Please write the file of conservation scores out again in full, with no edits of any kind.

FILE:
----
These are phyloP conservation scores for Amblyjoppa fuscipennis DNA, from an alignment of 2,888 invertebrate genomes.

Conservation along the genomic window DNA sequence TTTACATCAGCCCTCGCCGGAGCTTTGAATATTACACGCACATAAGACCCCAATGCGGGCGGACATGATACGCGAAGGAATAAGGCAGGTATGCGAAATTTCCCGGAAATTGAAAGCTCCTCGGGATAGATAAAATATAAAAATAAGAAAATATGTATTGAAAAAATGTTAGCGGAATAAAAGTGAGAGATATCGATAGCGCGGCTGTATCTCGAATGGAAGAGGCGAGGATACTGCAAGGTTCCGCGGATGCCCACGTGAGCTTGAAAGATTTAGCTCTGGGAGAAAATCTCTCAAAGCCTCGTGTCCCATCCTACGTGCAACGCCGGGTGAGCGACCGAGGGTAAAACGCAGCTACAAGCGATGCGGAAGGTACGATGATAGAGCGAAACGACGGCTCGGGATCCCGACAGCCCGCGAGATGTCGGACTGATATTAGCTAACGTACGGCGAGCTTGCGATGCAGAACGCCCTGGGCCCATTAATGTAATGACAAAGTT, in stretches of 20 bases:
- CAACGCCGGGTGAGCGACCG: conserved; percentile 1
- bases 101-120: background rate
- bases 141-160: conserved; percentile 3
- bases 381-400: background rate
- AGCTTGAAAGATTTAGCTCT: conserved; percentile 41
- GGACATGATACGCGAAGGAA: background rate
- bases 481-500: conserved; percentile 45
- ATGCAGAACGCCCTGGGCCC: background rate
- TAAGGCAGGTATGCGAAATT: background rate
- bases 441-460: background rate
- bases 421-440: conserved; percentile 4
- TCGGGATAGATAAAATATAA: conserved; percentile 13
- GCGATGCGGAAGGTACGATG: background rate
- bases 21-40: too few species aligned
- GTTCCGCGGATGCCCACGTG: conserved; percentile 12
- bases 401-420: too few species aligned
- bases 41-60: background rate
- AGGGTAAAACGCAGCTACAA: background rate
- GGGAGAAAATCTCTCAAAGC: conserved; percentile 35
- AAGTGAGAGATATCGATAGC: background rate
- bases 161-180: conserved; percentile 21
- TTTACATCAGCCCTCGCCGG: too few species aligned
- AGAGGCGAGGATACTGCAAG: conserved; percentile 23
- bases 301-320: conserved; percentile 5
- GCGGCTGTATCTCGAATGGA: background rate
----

These are phyloP conservation scores for Amblyjoppa fuscipennis DNA, from an alignment of 2,888 invertebrate genomes.

Conservation along the genomic window DNA sequence TTTACATCAGCCCTCGCCGGAGCTTTGAATATTACACGCACATAAGACCCCAATGCGGGCGGACATGATACGCGAAGGAATAAGGCAGGTATGCGAAATTTCCCGGAAATTGAAAGCTCCTCGGGATAGATAAAATATAAAAATAAGAAAATATGTATTGAAAAAATGTTAGCGGAATAAAAGTGAGAGATATCGATAGCGCGGCTGTATCTCGAATGGAAGAGGCGAGGATACTGCAAGGTTCCGCGGATGCCCACGTGAGCTTGAAAGATTTAGCTCTGGGAGAAAATCTCTCAAAGCCTCGTGTCCCATCCTACGTGCAACGCCGGGTGAGCGACCGAGGGTAAAACGCAGCTACAAGCGATGCGGAAGGTACGATGATAGAGCGAAACGACGGCTCGGGATCCCGACAGCCCGCGAGATGTCGGACTGATATTAGCTAACGTACGGCGAGCTTGCGATGCAGAACGCCCTGGGCCCATTAATGTAATGACAAAGTT, in stretches of 20 bases:
- CAACGCCGGGTGAGCGACCG: conserved; percentile 1
- bases 101-120: background rate
- bases 141-160: conserved; percentile 3
- bases 381-400: background rate
- AGCTTGAAAGATTTAGCTCT: conserved; percentile 41
- GGACATGATACGCGAAGGAA: background rate
- bases 481-500: conserved; percentile 45
- ATGCAGAACGCCCTGGGCCC: background rate
- TAAGGCAGGTATGCGAAATT: background rate
- bases 441-460: background rate
- bases 421-440: conserved; percentile 4
- TCGGGATAGATAAAATATAA: conserved; percentile 13
- GCGATGCGGAAGGTACGATG: background rate
- bases 21-40: too few species aligned
- GTTCCGCGGATGCCCACGTG: conserved; percentile 12
- bases 401-420: too few species aligned
- bases 41-60: background rate
- AGGGTAAAACGCAGCTACAA: background rate
- GGGAGAAAATCTCTCAAAGC: conserved; percentile 35
- AAGTGAGAGATATCGATAGC: background rate
- bases 161-180: conserved; percentile 21
- TTTACATCAGCCCTCGCCGG: too few species aligned
- AGAGGCGAGGATACTGCAAG: conserved; percentile 23
- bases 301-320: conserved; percentile 5
- GCGGCTGTATCTCGAATGGA: background rate